Screw Sizes – How to Measure Screws For Proper Sizing

Screws have become the fasteners of choice over nails for many woodworking projects thanks to power screwdrivers and new types of screws that offer more holding power. But the wide variety of screw types and sizes makes it easy to get the wrong one for a job, or even worse, damage something by using the wrong size. This article will help you avoid making these mistakes by teaching you how to measure your screws for proper sizing. It will also show you how to determine which screw head type is right for your project.

There are three basic factors to consider when selecting a screw: the diameter (called the major diameter) of the shaft, the number of threads per inch on the shaft and the length of the shaft in inches. Generally, the longer the screw, the more threads there are per inch. Most screws are listed by their major diameter and length, with the number of threads per inch a close second. Screws may also be labeled according to their head type, such as flat, square or Phillips heads. The head type can affect how hard it is to drive a screw and whether it can be removed from the shaft, but usually doesn’t affect length.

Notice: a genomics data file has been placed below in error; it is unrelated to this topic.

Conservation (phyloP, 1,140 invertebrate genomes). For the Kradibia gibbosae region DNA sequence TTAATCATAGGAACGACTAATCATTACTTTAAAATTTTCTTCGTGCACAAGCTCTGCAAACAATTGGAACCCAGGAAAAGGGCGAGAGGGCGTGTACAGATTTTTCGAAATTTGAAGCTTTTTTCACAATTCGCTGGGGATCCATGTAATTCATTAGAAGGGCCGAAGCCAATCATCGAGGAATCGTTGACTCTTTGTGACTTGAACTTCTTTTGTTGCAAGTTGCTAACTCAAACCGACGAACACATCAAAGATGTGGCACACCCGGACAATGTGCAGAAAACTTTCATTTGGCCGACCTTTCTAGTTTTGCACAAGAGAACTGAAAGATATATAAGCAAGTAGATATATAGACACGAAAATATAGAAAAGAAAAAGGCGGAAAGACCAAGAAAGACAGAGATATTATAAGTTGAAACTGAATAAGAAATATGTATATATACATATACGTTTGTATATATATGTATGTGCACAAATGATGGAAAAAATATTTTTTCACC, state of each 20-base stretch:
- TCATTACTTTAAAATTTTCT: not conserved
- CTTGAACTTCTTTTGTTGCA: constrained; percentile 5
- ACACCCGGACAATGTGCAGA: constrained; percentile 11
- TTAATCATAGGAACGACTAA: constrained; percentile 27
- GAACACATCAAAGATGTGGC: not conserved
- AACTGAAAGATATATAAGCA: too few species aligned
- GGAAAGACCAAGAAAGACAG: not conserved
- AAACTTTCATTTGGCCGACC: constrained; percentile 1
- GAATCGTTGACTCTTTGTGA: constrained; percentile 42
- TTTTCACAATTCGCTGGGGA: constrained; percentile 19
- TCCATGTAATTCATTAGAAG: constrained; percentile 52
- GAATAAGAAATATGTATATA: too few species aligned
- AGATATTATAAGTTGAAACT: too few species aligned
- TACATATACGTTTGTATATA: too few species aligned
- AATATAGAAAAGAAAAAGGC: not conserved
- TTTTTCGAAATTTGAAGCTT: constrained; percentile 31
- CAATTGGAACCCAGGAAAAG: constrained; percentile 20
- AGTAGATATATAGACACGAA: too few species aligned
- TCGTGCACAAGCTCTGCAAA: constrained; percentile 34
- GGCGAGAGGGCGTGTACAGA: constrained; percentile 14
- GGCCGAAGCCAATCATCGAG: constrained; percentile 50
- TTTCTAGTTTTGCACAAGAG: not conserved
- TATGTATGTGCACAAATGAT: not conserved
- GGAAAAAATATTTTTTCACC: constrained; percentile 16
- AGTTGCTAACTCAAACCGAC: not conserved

The first number on a screw’s sizing chart indicates the diameter of the shaft, which is measured from just under the screw head to the tip. Screws come in a range of sizes from 0 through 24. The larger the diameter, the longer the screw. The number of threads per inch on a screw’s shaft is listed as the second number in the sizing chart, followed by a hyphen. Screws with round heads measure the length of the shaft from the bottom of the head to the tip; flat-head screws are typically measured from the edge of the head to the tip.

If the screw’s length is not clearly indicated on the sizing chart, you can usually figure out its length by dividing the shaft diameter by its thread count. For example, a screw with a major diameter of 1/4 inch and threads of 20 threads per inch is measured as 1/4″ x 20″.

You can use a thread gauge to check the pitch of a screw’s threads. These tools resemble a ruler, with strips of metal that have different sizes of thread cut into them. A thread gauge lets you systematically work your way through the various thread sizes to find the one that matches the pitch of the screw’s threads. This is important when selecting a screw for a specific application because the pitch of a thread can affect how easily it drives into or out of a material. For example, a coarse-thread screw will require a rough surface while a fine-thread screw will not. A coarse-thread screw will also need a bigger hole in the material than a fine-thread screw. 1/4″ to mm

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